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Raspberries in a Steam Juicer

By Nan

July 16, 2008

Raspberry juice is quick and easy to make with a steam juicer. The steam simply bursts the little cells of the berry, and out runs the precious juice. It is hot and ready to be sealed in sterile bottles, where it will keep on the shelf indefinitely. The lids and containers do need to be washed and then sterilized in boiling water, or use the oven for the jars or bottles.

More Raspberry Jelly!

The juice from Raspberries will be extracted from a full juicer basket in the first hour after you begin heating the Steam Juicer. Half full loads may be done in 20 minutes, if the juicer is preheated. The last 5-10% of raspberry juice will have a strong taste from the seeds, so you should discard it. Our steam juicer is a MEHU-LIISA brand, and we have a link below to the instructions. There are other brands as well. I prefer Stainless Steel construction like ours has, but units made of Aluminum are also available. The latest Government recommendations say these jars should be processed in a canner for on the shelf storage.I have not had any trouble here, you will have to decide for your family.

Red Raspberries
Ever Bearing Raspberries
A Variety of Berries

The first time you use one, you will be amazed by how little is left of the fruit once the steam has extracted the juice. The fruit container will only be 20% full after the process is done. No pressing, no straining in cheese cloth, or in a jelly bag. Fill the water vessel and the fruit basket. Assemble the Steam Juicer on the stove burner, and bring it up to operating temperature on high. Once steam is escaping, turn the burner half way down. Of course you can't allow the water container on the bottom to boil dry, that would ruin it. I have yet to get low on water with any food I have done. It can also be used to cook foods with steam.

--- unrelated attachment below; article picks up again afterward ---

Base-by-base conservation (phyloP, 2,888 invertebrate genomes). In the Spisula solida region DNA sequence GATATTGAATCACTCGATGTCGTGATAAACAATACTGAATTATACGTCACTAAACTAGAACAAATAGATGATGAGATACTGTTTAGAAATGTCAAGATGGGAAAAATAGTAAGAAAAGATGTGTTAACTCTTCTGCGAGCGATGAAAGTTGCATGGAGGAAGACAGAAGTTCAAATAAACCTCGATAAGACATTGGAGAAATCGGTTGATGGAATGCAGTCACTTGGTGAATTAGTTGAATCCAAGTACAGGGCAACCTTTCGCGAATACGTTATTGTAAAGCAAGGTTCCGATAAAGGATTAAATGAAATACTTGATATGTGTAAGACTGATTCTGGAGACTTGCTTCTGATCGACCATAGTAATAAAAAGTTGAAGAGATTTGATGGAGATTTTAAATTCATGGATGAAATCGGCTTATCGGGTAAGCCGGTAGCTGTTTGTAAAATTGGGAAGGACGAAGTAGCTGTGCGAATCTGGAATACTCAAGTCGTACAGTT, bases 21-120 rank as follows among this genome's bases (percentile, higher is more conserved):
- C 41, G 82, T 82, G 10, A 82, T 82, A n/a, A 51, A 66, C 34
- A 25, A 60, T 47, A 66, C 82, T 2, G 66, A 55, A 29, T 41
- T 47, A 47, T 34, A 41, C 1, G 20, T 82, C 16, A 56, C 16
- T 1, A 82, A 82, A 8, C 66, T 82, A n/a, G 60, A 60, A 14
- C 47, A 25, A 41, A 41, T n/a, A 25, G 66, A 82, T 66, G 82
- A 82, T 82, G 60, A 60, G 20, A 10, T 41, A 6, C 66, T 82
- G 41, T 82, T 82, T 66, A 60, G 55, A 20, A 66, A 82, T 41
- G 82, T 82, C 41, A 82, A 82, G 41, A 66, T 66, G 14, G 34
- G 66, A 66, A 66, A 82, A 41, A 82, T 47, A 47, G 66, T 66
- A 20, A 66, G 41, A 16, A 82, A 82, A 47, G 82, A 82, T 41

You will be able to see juice as it goes into the opaque tube. Draw off the first pint or so, and pour it back over the fruit inside. This will help move the process along, and flush the tube with hot juice.

Raspberry Jelly Making 3
Raspberry Jelly Making 2
Raspberry Jelly Making 1

Today I wanted to make three batches of Raspberry Jelly, so I needed 12 cups of prepared juice. I started with 8 quarts of whole berries, which made more than enough. I measured the hot juice for each batch, and poured it into our Maslin Pan and added the sugar. Following the recipe that came with the liquid pectin product. I brought it to a rolling boil stirring constantly, and added the pectin. Bring it back to a rolling boiling while continuously stirring and time for one minute. Skim off foam, and ladle into jars. Be careful when extracting raspberry juice in a steam juicer. The last 5-10% of the juice will begin to pick up a strong flavor, probably from the seeds. So discard the last of the juice. Anyone with a good nose, will be able to smell this happening.

The Maslin Pan was designed for jelly, jam and candy making. It is made of stainless steel, with a thick slab of heat conducting Aluminum bonded to the bottom of the pan to prevent scorching. It also has an unusual shape. The bottom is 8 inches in diameter, so all of it makes contact with the heat from the burner. The top is 12 inches in diameter, to allow more surface area for boiling down, as well as more volume so it is less likely to boil over. It really makes it easier to use, and it should last virtually forever. I was afraid it was too expensive to be worth the price, but after using it I am convinced it is actually a bargain.

Raspberry Jelly Making 6
Raspberry Jelly Making 5
Raspberry Jelly Making 4

The use of commercial liquid pectin products allows much more uniform results. Recipes relying on the pectin which is naturally in fruit in various lesser amounts, will call for boiling the fruit and sugar much longer, and checking it to see when it appears to be thick enough. The fruit will darken, but Vitamin C powder or commercial products with other food acids can lessen the discoloration. With some fruits, you will need to add pectin you make at home. Apple, Plum or Quince, are rich sources of pectin. It is an art to make jellies and jams which set perfectly at home WITHOUT commercial pectin. I am content with a thick syrup I can use on pancakes or corn bread myself.

I followed the recipe on the package of liquid fruit pectin. Each batch made 8 cups of delicious jelly, so we had a total of 24 cups to divide into small jars of various sizes.